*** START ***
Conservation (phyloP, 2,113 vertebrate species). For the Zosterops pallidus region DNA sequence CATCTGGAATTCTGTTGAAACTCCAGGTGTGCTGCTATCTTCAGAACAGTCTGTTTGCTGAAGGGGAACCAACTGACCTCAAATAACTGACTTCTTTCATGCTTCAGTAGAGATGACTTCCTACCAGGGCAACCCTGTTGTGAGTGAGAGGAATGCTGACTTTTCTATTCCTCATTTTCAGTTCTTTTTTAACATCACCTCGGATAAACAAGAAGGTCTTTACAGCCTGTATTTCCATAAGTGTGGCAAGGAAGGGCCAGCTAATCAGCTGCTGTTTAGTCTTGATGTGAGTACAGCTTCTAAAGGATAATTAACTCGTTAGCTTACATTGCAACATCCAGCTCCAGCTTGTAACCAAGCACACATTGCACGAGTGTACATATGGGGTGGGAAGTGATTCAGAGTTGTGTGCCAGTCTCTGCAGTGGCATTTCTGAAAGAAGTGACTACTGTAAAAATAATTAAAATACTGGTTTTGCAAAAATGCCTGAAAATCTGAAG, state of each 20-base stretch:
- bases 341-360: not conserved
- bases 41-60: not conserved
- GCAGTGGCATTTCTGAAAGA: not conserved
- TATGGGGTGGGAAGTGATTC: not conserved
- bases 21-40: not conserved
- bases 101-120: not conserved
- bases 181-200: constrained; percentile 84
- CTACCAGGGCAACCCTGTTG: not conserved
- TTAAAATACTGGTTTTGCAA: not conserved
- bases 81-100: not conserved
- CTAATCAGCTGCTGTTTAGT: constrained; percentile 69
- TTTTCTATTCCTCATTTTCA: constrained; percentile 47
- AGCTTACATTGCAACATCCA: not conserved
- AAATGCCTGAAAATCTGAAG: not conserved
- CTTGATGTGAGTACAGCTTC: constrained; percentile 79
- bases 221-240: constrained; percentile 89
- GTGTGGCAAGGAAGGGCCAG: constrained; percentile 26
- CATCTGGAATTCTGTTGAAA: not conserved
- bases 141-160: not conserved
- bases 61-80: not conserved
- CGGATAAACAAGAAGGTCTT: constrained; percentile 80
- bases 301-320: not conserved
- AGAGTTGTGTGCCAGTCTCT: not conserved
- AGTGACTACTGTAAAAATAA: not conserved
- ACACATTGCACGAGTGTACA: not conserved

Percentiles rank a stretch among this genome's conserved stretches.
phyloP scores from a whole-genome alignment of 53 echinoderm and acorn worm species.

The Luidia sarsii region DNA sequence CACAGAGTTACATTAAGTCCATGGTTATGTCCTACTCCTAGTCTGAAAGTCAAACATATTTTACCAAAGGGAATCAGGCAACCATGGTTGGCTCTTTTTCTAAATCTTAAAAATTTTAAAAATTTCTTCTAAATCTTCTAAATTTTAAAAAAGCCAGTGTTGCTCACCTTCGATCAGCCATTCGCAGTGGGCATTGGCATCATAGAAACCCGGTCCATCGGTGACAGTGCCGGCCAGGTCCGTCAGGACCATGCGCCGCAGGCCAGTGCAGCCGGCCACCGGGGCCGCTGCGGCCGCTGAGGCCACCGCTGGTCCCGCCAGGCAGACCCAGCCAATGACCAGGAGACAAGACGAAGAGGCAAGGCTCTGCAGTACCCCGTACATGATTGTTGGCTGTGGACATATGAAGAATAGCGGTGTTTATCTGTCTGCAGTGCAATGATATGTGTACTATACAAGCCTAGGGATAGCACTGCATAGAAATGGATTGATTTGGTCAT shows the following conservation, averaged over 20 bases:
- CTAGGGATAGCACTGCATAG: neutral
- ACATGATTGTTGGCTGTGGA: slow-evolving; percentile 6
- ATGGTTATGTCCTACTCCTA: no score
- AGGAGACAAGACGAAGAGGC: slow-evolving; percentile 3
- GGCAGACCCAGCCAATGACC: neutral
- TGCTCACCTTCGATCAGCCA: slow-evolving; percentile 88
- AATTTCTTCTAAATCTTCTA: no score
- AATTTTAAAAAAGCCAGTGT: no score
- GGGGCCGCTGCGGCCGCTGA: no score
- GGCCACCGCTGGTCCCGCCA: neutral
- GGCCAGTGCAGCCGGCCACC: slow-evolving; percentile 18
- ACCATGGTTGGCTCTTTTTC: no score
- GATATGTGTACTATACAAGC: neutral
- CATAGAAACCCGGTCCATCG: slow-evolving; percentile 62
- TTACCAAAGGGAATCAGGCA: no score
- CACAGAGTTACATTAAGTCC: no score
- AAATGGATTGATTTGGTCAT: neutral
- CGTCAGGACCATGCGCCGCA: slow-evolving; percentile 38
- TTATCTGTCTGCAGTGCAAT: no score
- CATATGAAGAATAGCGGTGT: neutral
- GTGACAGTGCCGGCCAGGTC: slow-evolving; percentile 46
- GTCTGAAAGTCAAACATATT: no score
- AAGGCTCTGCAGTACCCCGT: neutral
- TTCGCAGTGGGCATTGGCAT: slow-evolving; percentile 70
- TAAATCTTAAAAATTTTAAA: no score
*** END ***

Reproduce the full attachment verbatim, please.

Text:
Conservation (phyloP, 2,113 vertebrate species). For the Zosterops pallidus region DNA sequence CATCTGGAATTCTGTTGAAACTCCAGGTGTGCTGCTATCTTCAGAACAGTCTGTTTGCTGAAGGGGAACCAACTGACCTCAAATAACTGACTTCTTTCATGCTTCAGTAGAGATGACTTCCTACCAGGGCAACCCTGTTGTGAGTGAGAGGAATGCTGACTTTTCTATTCCTCATTTTCAGTTCTTTTTTAACATCACCTCGGATAAACAAGAAGGTCTTTACAGCCTGTATTTCCATAAGTGTGGCAAGGAAGGGCCAGCTAATCAGCTGCTGTTTAGTCTTGATGTGAGTACAGCTTCTAAAGGATAATTAACTCGTTAGCTTACATTGCAACATCCAGCTCCAGCTTGTAACCAAGCACACATTGCACGAGTGTACATATGGGGTGGGAAGTGATTCAGAGTTGTGTGCCAGTCTCTGCAGTGGCATTTCTGAAAGAAGTGACTACTGTAAAAATAATTAAAATACTGGTTTTGCAAAAATGCCTGAAAATCTGAAG, state of each 20-base stretch:
- bases 341-360: not conserved
- bases 41-60: not conserved
- GCAGTGGCATTTCTGAAAGA: not conserved
- TATGGGGTGGGAAGTGATTC: not conserved
- bases 21-40: not conserved
- bases 101-120: not conserved
- bases 181-200: constrained; percentile 84
- CTACCAGGGCAACCCTGTTG: not conserved
- TTAAAATACTGGTTTTGCAA: not conserved
- bases 81-100: not conserved
- CTAATCAGCTGCTGTTTAGT: constrained; percentile 69
- TTTTCTATTCCTCATTTTCA: constrained; percentile 47
- AGCTTACATTGCAACATCCA: not conserved
- AAATGCCTGAAAATCTGAAG: not conserved
- CTTGATGTGAGTACAGCTTC: constrained; percentile 79
- bases 221-240: constrained; percentile 89
- GTGTGGCAAGGAAGGGCCAG: constrained; percentile 26
- CATCTGGAATTCTGTTGAAA: not conserved
- bases 141-160: not conserved
- bases 61-80: not conserved
- CGGATAAACAAGAAGGTCTT: constrained; percentile 80
- bases 301-320: not conserved
- AGAGTTGTGTGCCAGTCTCT: not conserved
- AGTGACTACTGTAAAAATAA: not conserved
- ACACATTGCACGAGTGTACA: not conserved

Percentiles rank a stretch among this genome's conserved stretches.
phyloP scores from a whole-genome alignment of 53 echinoderm and acorn worm species.

The Luidia sarsii region DNA sequence CACAGAGTTACATTAAGTCCATGGTTATGTCCTACTCCTAGTCTGAAAGTCAAACATATTTTACCAAAGGGAATCAGGCAACCATGGTTGGCTCTTTTTCTAAATCTTAAAAATTTTAAAAATTTCTTCTAAATCTTCTAAATTTTAAAAAAGCCAGTGTTGCTCACCTTCGATCAGCCATTCGCAGTGGGCATTGGCATCATAGAAACCCGGTCCATCGGTGACAGTGCCGGCCAGGTCCGTCAGGACCATGCGCCGCAGGCCAGTGCAGCCGGCCACCGGGGCCGCTGCGGCCGCTGAGGCCACCGCTGGTCCCGCCAGGCAGACCCAGCCAATGACCAGGAGACAAGACGAAGAGGCAAGGCTCTGCAGTACCCCGTACATGATTGTTGGCTGTGGACATATGAAGAATAGCGGTGTTTATCTGTCTGCAGTGCAATGATATGTGTACTATACAAGCCTAGGGATAGCACTGCATAGAAATGGATTGATTTGGTCAT shows the following conservation, averaged over 20 bases:
- CTAGGGATAGCACTGCATAG: neutral
- ACATGATTGTTGGCTGTGGA: slow-evolving; percentile 6
- ATGGTTATGTCCTACTCCTA: no score
- AGGAGACAAGACGAAGAGGC: slow-evolving; percentile 3
- GGCAGACCCAGCCAATGACC: neutral
- TGCTCACCTTCGATCAGCCA: slow-evolving; percentile 88
- AATTTCTTCTAAATCTTCTA: no score
- AATTTTAAAAAAGCCAGTGT: no score
- GGGGCCGCTGCGGCCGCTGA: no score
- GGCCACCGCTGGTCCCGCCA: neutral
- GGCCAGTGCAGCCGGCCACC: slow-evolving; percentile 18
- ACCATGGTTGGCTCTTTTTC: no score
- GATATGTGTACTATACAAGC: neutral
- CATAGAAACCCGGTCCATCG: slow-evolving; percentile 62
- TTACCAAAGGGAATCAGGCA: no score
- CACAGAGTTACATTAAGTCC: no score
- AAATGGATTGATTTGGTCAT: neutral
- CGTCAGGACCATGCGCCGCA: slow-evolving; percentile 38
- TTATCTGTCTGCAGTGCAAT: no score
- CATATGAAGAATAGCGGTGT: neutral
- GTGACAGTGCCGGCCAGGTC: slow-evolving; percentile 46
- GTCTGAAAGTCAAACATATT: no score
- AAGGCTCTGCAGTACCCCGT: neutral
- TTCGCAGTGGGCATTGGCAT: slow-evolving; percentile 70
- TAAATCTTAAAAATTTTAAA: no score